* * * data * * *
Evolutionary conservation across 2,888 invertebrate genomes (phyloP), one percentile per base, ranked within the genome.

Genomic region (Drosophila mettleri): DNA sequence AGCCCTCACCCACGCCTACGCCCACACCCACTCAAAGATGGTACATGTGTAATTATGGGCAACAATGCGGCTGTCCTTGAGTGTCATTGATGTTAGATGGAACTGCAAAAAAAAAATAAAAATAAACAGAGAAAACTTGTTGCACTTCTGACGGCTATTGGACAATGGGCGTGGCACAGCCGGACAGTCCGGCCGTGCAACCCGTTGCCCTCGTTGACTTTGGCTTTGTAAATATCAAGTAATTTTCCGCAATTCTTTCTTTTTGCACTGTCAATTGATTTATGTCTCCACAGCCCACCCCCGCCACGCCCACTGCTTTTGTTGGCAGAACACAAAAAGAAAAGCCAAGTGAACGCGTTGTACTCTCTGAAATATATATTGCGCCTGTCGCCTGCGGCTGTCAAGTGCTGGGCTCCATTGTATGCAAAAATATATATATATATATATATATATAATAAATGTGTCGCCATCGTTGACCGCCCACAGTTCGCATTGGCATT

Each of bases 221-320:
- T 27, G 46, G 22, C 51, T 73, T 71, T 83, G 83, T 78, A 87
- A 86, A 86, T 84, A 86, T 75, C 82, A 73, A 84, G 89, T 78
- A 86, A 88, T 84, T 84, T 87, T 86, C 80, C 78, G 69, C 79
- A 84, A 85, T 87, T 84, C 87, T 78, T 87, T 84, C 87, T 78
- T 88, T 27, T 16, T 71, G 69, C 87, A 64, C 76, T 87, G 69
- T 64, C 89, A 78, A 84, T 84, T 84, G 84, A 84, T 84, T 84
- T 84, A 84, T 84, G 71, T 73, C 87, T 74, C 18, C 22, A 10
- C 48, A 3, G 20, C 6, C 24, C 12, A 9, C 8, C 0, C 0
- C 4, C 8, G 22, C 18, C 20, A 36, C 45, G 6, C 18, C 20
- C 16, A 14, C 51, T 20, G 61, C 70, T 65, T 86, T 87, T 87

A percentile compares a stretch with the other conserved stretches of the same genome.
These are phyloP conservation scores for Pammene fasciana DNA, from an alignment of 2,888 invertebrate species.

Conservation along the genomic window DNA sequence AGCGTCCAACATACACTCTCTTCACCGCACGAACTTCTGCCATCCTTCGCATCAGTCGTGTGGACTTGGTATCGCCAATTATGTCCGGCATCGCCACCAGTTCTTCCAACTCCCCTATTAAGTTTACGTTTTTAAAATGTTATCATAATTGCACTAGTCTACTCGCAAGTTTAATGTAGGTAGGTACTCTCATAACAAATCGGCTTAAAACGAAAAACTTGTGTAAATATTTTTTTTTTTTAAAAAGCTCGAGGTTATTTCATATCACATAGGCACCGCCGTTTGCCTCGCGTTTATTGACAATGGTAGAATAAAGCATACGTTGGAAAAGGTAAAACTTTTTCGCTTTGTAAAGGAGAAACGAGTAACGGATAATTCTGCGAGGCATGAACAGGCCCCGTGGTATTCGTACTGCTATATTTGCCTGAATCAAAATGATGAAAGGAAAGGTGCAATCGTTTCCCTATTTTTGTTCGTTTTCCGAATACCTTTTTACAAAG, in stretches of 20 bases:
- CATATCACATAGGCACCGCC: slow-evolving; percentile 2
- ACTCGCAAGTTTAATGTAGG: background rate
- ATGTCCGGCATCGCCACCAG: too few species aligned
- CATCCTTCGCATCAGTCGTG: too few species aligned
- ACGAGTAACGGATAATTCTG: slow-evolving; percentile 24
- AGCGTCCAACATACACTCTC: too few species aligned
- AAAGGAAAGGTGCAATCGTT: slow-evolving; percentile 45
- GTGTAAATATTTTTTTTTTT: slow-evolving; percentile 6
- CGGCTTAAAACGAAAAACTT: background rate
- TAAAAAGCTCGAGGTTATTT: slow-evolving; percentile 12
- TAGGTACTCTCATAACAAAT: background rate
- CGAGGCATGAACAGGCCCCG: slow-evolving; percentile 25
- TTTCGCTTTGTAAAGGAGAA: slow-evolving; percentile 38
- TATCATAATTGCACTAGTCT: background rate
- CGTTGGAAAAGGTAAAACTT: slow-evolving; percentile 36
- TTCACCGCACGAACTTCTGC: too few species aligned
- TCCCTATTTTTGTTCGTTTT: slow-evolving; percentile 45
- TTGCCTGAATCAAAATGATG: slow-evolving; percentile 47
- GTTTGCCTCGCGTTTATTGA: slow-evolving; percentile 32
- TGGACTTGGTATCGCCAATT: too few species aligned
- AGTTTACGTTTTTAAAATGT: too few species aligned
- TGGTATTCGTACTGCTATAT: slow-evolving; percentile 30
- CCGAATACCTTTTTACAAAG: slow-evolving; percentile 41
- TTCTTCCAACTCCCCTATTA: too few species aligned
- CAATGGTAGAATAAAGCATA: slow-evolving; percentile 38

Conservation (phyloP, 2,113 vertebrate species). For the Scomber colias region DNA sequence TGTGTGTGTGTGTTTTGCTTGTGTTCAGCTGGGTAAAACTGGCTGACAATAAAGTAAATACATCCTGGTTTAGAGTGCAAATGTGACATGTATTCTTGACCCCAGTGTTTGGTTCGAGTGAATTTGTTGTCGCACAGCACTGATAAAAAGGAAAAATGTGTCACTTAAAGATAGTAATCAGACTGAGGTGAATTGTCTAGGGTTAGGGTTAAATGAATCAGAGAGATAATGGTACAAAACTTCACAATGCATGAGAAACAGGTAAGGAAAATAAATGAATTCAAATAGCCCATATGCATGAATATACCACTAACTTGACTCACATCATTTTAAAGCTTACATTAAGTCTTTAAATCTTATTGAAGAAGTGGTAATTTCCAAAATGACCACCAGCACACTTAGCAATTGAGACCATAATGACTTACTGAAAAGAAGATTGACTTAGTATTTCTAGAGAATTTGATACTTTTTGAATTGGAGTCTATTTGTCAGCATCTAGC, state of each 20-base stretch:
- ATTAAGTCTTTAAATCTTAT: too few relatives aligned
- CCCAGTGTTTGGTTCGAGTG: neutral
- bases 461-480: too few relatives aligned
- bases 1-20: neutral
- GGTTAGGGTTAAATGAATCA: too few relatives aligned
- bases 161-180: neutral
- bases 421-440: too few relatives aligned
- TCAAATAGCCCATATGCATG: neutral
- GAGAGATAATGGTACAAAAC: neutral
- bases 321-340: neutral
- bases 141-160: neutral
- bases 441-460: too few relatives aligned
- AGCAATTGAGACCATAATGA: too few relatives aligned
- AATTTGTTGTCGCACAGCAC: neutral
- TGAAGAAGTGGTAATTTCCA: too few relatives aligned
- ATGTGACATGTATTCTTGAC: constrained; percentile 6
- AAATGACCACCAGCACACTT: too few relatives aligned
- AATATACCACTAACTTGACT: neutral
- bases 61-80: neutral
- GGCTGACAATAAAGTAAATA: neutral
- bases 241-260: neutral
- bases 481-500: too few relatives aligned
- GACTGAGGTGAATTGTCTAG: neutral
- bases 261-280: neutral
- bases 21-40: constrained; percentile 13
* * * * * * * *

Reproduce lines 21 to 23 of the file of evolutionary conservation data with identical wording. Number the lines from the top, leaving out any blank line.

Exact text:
- ACGAGTAACGGATAATTCTG: slow-evolving; percentile 24
- AGCGTCCAACATACACTCTC: too few species aligned
- AAAGGAAAGGTGCAATCGTT: slow-evolving; percentile 45